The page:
The State of Sharks, 40 Years After <em>Jaws</em> | Science | Smithsonian
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A great white shark (Carcharodon carcharias) in South Africa shows its jaws. (Doug Perrine/Nature Picture Library/Corbis)

The State of Sharks, 40 Years After Jaws

We could be at a tipping point for conserving the infamous predators, if we can keep up shark-friendly practices

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This year marks the 40th anniversary of the publication of Jaws the book, and next year will be the 40th anniversary of Jaws the movie. It was Peter Benchley’s first novel, and the film, directed by then 27-year-old Steven Spielberg, was the first summer blockbuster.

In the public’s mind, the fear of sharks that Jaws initially inspired was soon replaced by fascination, which continues to this day.  Sadly, that fascination has been joined with despair over the last several decades, as evidence has accumulated that shark populations are plummeting, driven by overfishing.  Peter Benchley often stated in later years that he could never again write a book like Jaws, and he devoted much of his post-Jaws career to ocean conservation.

How did sharks get into such trouble in the first place? Sharks and their relatives have been around for more than 400 million years and survived four mass extinctions. Yet they are surprisingly vulnerable to human fishing because, like many long-lived organisms, they reproduce slowly. Great white sharks, for example, may live to be 70 years old or more. Spotty data suggest that females produce on average five baby great whites at a time but give birth perhaps only every other year, starting at about 15 years of age.

So it is no surprise that shark populations have not been able to keep up with losses caused by a worldwide hunting frenzy. Demand for shark fins, often served in Asia as shark fin soup for wedding banquets, New Year’s festivities and government functions, skyrocketed for decades, leading to estimates of 100 million sharks being killed every year.  This translated to a loss of about 6 to 8 percent of all sharks annually, a rate that cannot be sustained by populations that typically only increase by about 5 percent a year.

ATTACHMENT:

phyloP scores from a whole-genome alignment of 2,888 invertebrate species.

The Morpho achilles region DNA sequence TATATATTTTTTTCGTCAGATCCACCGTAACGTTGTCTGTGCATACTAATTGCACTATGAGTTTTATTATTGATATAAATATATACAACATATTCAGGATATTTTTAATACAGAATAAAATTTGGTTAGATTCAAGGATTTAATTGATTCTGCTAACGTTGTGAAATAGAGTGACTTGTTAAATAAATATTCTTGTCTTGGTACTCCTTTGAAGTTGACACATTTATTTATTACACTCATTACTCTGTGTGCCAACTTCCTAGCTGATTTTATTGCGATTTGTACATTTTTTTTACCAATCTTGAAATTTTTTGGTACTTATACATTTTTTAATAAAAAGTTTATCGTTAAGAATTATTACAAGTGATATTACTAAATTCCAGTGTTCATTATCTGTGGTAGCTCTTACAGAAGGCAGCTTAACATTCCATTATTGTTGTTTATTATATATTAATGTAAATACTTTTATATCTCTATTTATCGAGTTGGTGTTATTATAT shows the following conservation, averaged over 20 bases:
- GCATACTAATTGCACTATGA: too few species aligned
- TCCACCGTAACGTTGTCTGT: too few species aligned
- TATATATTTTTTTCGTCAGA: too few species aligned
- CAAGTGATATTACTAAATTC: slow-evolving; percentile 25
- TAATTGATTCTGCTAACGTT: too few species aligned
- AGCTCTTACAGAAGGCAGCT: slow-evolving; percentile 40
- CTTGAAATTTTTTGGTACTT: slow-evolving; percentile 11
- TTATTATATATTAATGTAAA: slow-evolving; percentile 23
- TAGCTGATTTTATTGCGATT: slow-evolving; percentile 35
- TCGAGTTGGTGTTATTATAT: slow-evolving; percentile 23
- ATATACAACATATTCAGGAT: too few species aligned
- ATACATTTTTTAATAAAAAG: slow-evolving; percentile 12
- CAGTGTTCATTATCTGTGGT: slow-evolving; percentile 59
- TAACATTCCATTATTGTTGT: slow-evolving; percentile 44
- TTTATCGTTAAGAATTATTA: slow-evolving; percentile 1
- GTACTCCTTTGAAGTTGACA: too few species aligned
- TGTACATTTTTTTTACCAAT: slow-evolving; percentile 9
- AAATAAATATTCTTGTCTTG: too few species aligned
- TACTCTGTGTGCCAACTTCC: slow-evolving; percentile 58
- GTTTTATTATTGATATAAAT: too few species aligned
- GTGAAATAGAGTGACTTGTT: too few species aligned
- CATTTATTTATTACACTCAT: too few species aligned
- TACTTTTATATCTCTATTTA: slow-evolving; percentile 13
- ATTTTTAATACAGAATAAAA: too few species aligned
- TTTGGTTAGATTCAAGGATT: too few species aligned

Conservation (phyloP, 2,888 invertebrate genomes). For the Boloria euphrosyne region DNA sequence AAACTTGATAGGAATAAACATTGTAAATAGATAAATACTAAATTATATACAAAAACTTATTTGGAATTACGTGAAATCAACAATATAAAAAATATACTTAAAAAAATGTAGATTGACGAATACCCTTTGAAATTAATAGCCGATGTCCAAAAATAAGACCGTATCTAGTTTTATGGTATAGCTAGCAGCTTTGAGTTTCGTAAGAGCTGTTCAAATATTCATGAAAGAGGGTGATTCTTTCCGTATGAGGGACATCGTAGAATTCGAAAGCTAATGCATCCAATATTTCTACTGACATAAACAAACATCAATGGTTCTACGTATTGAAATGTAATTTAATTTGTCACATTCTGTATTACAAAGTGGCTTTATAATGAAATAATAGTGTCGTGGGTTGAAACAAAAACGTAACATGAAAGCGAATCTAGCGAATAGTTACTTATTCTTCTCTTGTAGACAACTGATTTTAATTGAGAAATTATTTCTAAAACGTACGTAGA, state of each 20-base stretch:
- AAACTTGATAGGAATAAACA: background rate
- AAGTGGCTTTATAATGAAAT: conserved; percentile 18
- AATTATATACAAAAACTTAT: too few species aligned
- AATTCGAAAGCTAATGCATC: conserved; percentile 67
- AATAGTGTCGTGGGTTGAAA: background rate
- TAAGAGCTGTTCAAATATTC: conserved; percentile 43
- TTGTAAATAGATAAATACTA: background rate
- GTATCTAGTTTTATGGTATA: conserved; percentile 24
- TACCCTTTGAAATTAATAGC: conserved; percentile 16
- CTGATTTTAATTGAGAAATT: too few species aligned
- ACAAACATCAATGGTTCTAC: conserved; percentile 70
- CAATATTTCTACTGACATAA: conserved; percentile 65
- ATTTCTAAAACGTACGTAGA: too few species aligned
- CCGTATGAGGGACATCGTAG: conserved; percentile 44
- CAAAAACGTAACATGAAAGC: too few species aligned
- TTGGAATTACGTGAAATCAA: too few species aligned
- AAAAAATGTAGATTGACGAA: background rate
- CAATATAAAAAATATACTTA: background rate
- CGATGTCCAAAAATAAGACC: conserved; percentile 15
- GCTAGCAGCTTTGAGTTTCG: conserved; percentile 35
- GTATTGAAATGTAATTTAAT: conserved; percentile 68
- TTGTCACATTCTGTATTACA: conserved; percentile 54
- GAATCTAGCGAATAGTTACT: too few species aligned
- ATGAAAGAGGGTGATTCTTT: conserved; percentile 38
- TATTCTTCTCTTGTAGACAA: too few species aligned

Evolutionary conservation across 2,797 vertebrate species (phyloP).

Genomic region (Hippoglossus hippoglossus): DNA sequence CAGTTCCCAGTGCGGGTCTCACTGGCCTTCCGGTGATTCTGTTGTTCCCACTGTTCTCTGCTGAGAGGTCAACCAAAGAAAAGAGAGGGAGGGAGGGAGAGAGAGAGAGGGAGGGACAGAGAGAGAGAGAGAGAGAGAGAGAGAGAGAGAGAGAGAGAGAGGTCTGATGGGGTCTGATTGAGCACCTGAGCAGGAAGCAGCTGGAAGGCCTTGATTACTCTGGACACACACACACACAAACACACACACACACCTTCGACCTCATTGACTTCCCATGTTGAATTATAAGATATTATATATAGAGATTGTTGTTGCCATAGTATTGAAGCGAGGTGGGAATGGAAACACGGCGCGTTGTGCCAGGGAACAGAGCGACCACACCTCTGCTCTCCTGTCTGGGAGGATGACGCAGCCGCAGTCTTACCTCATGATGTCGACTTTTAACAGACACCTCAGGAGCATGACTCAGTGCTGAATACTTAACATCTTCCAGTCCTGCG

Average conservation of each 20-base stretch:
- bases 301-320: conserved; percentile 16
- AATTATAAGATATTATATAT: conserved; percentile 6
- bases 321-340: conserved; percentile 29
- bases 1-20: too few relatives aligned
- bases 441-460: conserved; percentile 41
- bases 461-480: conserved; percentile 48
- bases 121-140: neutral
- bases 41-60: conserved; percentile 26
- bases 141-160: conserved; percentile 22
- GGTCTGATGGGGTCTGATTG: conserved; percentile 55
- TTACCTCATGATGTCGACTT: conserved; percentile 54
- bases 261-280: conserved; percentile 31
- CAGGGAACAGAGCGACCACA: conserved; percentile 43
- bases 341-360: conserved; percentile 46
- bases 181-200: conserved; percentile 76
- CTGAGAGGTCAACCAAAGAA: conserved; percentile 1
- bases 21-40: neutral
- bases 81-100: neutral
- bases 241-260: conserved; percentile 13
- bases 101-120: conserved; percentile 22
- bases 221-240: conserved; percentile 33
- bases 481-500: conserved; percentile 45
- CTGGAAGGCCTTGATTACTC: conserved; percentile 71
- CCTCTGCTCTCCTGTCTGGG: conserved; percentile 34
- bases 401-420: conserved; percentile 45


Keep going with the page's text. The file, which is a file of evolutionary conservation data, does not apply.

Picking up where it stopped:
Yet lately, after years of shark doom and gloom, some good news has started to appear.  How did the situation start to turn around? You can chalk it up to better fishery management, falling demand for shark fins and rising appreciation for live sharks.

Rules and policies designed to protect sharks include shark sanctuaries, banning of shark finning (the taking of just the valuable fins and discarding the often still-living shark), prohibitions on selling and shipping of shark products and changes in fishing gear that reduce the likelihood of sharks being caught by mistake. Thanks to growing public disgust with the practice of finning and awareness of catastrophic drops in shark numbers, demand for shark fin soup is declining in Asia (as are shark fin prices). The Chinese government recently banned the serving of shark fin soup at official functions, a number of large hotels have taken shark fin soup off the menu and a growing list of airlines are refusing to transport shark fins

In places where tourism is critical to the local economy, the realization that sharks are much more valuable alive than dead has also prompted legal protection. More than 30 percent of the Maldives’ economy is based on shark eco-tourism, and in Palau it was estimated that a shark that brings in $108 dead is worth $1.9 million alive over its lifetime. As a recent headline in the New York Times noted in a story about shark tourism on Cape Cod (not far from where most of Jaws was filmed): “They’re Going to Need a Bigger Gift Shop.”

Most importantly, bit-by-bit, scientists have been finding evidence that shark numbers in some areas are slowly rebounding.  A report this year suggested that numbers of great white sharks seem to be increasing along the east coast of the United States, and similar trends have been reported from California, South Africa and Australia.  Notably, these are all places where harvest of these sharks has been prohibited since the 1990s. Such developments inspire cautious optimism: we could be at a shark conservation tipping point.

Of course, there is still plenty of cause for concern and much work to be done. Some scientists dispute the more optimistic numbers, not all laws are well enforced and no one is arguing for a relaxation of global efforts to conserve sharks. Of the 476 species of sharks analyzed by the International Union for the Conservation of Nature for extinction risk, good data are only available for 276, and of these 123 are considered at risk for extinction.  

Still, it is important to celebrate the successes we do have. Around the world, shark-friendly measures are spreading rapidly (see the map above), and there is enormous power in the realization that one’s concerns and efforts are part of a larger and growing effort. 

Or as Peter Benchley once put it: “I see the sea today from a new perspective, not as an antagonist but as an ally, rife less with menace than with mystery and wonder. And I know I am not alone. Scientists, swimmers, scuba divers, snorkelers, and sailors all are learning that the sea is worthy more of respect and protection than of fear and exploitation.”

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